### What If?

When I was but a wee lad of five or six, so my mother has said, I liked to ask questions of the following sort: What would happen if a 300 mm cannon shell hit an elephant right smack in the tail? While researching another matter recently, I ran across an interesting parallel question: What would happen if a mini-black hole, say with a marble sized horizon, collided with the Earth at say 100, 000 mph?

An awful lot of people who didn’t have a clue ventured answers. As it happens, a marble sized black hole (MSBH) ( 8 mm to 9.5 mm) is not particularly mini, though it is quite a bit smaller than those likely to be formed by astrophysical processes. Our MSBH would have a mass nearly the same as that of the Earth, so the gravitational forces would be roughly as disastrous for the Earth as an (exploding) 300 mm projectile would have been for my hypothetical elephant.

How about a smaller mini, though, say one with a mass 1/10000 that of the Earth? The Schwarzschild Radius (SR) for Earth is about 9 mm, and scales directly with mass, so our BH junior would have an SR of about 0.9 micrometers, the size of a quite small bacterium. The gravitational acceleration of a BH of that size would be equal to Earth’s surface gravity g = (GM/Re^2) = (GM/10000)/(Re/100)^2 at a distance of 1/100 of the Earth’s radius, or 64 km, and at 6 km would be 100 g. Consequently, we can conclude that gravitational effects alone predict that it would be mightily disruptive, smashing and vaporizing a huge tunnel through the planet.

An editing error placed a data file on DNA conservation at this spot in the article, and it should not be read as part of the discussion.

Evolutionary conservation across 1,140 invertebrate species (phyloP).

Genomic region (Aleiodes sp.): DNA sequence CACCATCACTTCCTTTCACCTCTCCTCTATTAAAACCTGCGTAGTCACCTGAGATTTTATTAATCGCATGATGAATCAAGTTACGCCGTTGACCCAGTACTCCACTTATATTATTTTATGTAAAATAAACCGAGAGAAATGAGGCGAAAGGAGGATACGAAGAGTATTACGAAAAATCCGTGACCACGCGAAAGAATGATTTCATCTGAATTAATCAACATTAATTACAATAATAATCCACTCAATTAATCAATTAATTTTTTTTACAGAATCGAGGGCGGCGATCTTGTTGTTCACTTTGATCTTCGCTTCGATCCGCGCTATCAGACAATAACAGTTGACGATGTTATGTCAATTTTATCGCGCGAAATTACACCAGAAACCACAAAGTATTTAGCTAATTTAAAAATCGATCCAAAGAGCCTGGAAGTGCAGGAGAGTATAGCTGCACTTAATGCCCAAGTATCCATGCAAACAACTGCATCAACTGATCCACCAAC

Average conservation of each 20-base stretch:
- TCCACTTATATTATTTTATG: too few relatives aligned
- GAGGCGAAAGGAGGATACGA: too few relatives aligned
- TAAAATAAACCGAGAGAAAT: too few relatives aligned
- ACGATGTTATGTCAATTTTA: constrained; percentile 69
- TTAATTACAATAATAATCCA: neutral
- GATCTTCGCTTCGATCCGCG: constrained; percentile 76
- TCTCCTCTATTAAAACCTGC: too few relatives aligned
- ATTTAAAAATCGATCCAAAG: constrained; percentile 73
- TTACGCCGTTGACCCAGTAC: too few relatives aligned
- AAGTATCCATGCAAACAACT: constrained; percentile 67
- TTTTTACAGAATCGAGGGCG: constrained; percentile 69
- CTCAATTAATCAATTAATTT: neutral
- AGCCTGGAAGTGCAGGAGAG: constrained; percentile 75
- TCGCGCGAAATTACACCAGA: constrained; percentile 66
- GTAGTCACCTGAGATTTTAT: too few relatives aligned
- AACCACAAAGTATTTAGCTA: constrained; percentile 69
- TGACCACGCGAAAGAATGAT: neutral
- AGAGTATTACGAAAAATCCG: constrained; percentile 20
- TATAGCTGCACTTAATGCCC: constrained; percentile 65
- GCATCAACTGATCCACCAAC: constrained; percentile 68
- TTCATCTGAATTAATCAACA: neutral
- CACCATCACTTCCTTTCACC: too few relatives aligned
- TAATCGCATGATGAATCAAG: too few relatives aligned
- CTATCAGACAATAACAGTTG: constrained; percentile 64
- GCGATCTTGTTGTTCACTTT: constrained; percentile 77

So would it be slowed enough to be captured by the Earth and nibble it to death from the inside? Not likely. I can’t quite do the necessary math here, but the small size of the BH should make it difficult for it to ingest matter too rapidly. The infalling matter needs to crowd together and gets in the way of other infalling matter.

And what about Hawking radiation ? For our 10^(-4) Earth mass BH (5.97 * 10^20 kg) BH, the Hawking temperature is only 205 K, so it would not be an intrinsic radiation source, though the infalling mass should be heated to very high temperature near the tiny horizon, and that might emit a little radiation. Dial down the mass by another factor of 10^4 (to 5.97 * 10^16 kg.) and things change a bit. The 100 g radius of maximum gravitational destruction is now down to 640 meters, and the horizon has shrunk to 90 picometers (9e-11 m), intermediate between an atom and an atomic nucleus in size. Temperature has cranked up to a couple of million Kelvins – hot but too small to be much of a power source. If we assume Stefan-Boltzmann radiation from a spherical surface of the horizon's diameter, it only produces about a tenth of a Watt.

Yet another factor of 10,000 takes us down to about six billion tonnes mass, and sub nuclear size. At that size radiation is expected to be tens of millions of watts, or perhaps much more, and so gravity would no longer be the only major threat.

The sizes of BH that might be produced in the Large Hadron Collider are still many steps away in this iteration, and they would be hot indeed, but if they follow similar laws, would essentially instantly evaporate, returning their energy to other forms. For almost any other size black hole, though, close encounters with Earth are bad news.